Iran has 270 deadly Phoenix air-to-air missiles, but no one has felt the sting of them. That is because a gutsy American Navy captain slipped into Iranian air bases in 1979 and disabled the missiles while the Ayatollah Ruhollah Khomeini was seizing power.

The Iranians have had custody of the missiles since 1979 when Shan Mohammad Reza Pahlavi was still in power. A Phoenix can shoot down a speeding jet 100 miles away. But not one of the $670,000 milliles has been used by the Iranians against Iraq, even though Iraqi air strikes against Iran have been devastating. And not one Phoenix has been used against U.S. aircraft flying escort patrol in the Persian Gulf.

The Navy captain who disabled the missiles wants to remain anonymous, primarily to protect the Iranians who helped him. But the story of his mission now can be told.

The U.S. retreat from Iran was frenzied. By the end of 1978, our defense contractors in Iran knew the shah's position was shaky. While Jimmy Carter toasted the shah's stability, the Grumman Corp. was quickly evacuating its people from Iran.

Khoemeini's triumphant arrival shortly afterward gave U.S. military officials the shivers. They realized this fanaticalShilite leader had inherited sophisticated American military equipment.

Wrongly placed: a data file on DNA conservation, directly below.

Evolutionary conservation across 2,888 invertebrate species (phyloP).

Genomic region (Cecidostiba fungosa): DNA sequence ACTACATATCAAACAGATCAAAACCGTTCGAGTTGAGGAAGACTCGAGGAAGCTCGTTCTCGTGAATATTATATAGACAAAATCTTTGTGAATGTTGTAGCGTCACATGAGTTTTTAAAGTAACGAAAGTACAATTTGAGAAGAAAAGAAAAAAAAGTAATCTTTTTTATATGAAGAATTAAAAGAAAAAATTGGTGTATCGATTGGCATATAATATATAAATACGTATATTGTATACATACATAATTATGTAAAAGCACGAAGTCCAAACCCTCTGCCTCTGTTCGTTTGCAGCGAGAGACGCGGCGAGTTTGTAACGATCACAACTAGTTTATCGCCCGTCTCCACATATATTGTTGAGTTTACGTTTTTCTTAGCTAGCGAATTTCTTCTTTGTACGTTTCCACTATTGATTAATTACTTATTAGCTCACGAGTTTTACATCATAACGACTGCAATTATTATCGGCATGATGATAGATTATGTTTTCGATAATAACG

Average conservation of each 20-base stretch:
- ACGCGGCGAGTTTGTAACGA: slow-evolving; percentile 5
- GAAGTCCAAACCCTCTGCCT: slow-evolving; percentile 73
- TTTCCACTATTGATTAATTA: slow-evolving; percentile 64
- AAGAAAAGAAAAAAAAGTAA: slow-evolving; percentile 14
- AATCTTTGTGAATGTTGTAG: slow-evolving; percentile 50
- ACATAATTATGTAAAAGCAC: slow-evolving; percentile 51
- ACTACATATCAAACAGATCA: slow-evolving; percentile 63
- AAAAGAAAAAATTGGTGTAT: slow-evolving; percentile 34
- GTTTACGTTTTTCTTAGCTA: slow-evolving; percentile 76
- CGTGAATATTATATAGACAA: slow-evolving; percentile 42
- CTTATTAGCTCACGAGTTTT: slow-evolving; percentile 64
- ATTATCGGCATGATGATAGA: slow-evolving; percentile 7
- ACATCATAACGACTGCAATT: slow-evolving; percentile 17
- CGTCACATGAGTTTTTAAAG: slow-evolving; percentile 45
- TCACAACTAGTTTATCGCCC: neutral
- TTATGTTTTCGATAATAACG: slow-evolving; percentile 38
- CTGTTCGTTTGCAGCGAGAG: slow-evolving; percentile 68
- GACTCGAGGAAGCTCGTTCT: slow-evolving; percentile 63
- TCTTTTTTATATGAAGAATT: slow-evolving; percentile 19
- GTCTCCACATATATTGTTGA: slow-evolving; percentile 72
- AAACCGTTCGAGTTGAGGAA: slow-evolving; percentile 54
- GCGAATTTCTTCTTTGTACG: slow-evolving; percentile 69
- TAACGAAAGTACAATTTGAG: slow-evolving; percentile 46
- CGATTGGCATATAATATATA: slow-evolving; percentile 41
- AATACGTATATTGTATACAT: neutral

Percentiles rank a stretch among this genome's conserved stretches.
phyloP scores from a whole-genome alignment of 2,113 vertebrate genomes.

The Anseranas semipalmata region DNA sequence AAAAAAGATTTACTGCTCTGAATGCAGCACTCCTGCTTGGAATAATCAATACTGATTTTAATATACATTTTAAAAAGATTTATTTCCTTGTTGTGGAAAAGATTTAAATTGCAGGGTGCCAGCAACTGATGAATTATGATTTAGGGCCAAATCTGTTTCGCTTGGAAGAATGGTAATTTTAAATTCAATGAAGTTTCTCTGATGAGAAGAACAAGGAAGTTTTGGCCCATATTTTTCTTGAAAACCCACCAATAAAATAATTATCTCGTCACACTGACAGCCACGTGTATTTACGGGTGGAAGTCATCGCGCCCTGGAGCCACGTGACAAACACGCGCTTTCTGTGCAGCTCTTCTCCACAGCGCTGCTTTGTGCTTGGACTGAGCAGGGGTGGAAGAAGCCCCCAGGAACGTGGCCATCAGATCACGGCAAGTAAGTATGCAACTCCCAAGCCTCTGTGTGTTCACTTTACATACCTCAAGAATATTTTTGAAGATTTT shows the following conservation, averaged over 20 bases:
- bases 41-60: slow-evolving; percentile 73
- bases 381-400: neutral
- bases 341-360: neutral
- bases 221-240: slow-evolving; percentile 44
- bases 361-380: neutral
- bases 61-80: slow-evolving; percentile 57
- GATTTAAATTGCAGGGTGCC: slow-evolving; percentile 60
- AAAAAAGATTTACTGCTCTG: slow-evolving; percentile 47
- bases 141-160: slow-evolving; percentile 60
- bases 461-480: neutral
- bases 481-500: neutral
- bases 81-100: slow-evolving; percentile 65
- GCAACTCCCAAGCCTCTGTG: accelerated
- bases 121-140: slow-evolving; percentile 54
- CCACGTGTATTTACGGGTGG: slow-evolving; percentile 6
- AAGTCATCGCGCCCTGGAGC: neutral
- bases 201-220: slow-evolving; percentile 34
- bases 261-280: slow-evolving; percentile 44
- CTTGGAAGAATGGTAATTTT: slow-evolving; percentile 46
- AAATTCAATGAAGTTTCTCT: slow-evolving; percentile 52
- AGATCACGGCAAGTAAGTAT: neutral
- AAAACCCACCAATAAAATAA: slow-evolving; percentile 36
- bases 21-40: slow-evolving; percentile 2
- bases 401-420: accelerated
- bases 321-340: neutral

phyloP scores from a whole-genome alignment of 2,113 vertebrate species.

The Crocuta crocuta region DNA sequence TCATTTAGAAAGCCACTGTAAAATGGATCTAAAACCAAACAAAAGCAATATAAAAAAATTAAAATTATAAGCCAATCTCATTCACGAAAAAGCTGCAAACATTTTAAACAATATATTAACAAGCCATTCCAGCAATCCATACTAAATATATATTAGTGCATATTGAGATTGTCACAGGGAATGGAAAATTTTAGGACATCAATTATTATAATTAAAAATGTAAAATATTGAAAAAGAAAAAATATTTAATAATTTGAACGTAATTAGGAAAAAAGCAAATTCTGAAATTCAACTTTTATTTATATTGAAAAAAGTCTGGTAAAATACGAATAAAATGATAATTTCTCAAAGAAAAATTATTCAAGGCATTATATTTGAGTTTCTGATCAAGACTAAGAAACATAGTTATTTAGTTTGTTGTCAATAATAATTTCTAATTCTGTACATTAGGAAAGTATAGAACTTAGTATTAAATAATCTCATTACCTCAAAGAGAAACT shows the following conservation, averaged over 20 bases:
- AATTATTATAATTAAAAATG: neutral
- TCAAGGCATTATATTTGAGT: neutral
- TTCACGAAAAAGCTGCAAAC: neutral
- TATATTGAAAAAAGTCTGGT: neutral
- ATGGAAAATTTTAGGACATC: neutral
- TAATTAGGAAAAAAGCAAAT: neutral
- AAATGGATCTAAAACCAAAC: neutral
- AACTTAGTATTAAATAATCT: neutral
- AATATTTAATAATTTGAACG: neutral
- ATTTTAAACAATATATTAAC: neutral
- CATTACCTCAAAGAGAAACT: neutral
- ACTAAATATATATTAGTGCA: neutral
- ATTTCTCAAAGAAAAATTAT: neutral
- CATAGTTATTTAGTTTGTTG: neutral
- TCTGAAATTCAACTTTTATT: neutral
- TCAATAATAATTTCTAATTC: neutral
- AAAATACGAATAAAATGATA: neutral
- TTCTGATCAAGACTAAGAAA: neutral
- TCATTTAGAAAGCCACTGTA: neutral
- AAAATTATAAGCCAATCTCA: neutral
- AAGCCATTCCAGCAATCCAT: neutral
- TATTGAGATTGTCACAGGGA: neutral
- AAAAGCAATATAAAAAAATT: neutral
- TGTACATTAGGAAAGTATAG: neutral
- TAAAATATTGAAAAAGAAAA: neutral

The shah had purchased 80 F14s, of which 79 were delivered. Two crashed before he was overthrown, leaving 77. According to secret documents we have seen, the shah also had ordered 420 Phoenix missiles worth $282 million to be mounted on the F14s. The shah placed his order in 1976, and 270 missiles had been delivered by the time his regime collapsed.

Mounted on an F14, the Phoenix can track up to 50 targets within 150 miles of the plane. It can even assess the threats against the plane and launch missiles by priority. The F14s can hold up to six Phoenix missiles and launch them all simultaneously if necessary.

The U.S. military in Iran swung into action in 1979 with several covert operations aimed at destroying the F14s and their missiles. Only one operation was carried out, and it succeeded because of the initiative of the Navy captain.

The captain's plan was simple -- sneak into the air bases where the missiles were stored and remove a critical widget from the fire control system of each F14 Phoenix missile system. He did it, with the help of anti-Khomeini Iranians, after most other Americans had been evacuated.

The job took longer than he had planned, and the Navy worried for weeks that the captain had been caudht and executed. But he managed to slip out of the country over land through Baluchistan into Pakistan, according to our sources.

This should explain the mystery to European and other military analysts who have wondered why the Iranians have never used their Phoenix arsenal.

The ayatollah still has the F14s, but fewer than a dozen have been operable at any one time during the war with Iraq. Many of the Iranians who knew how to fly and fix them fled when Khoemini took power. Spare parts are hard to come by. Even when the F14s are in the air, they are used mainly as radar platforms instead of missile launchers.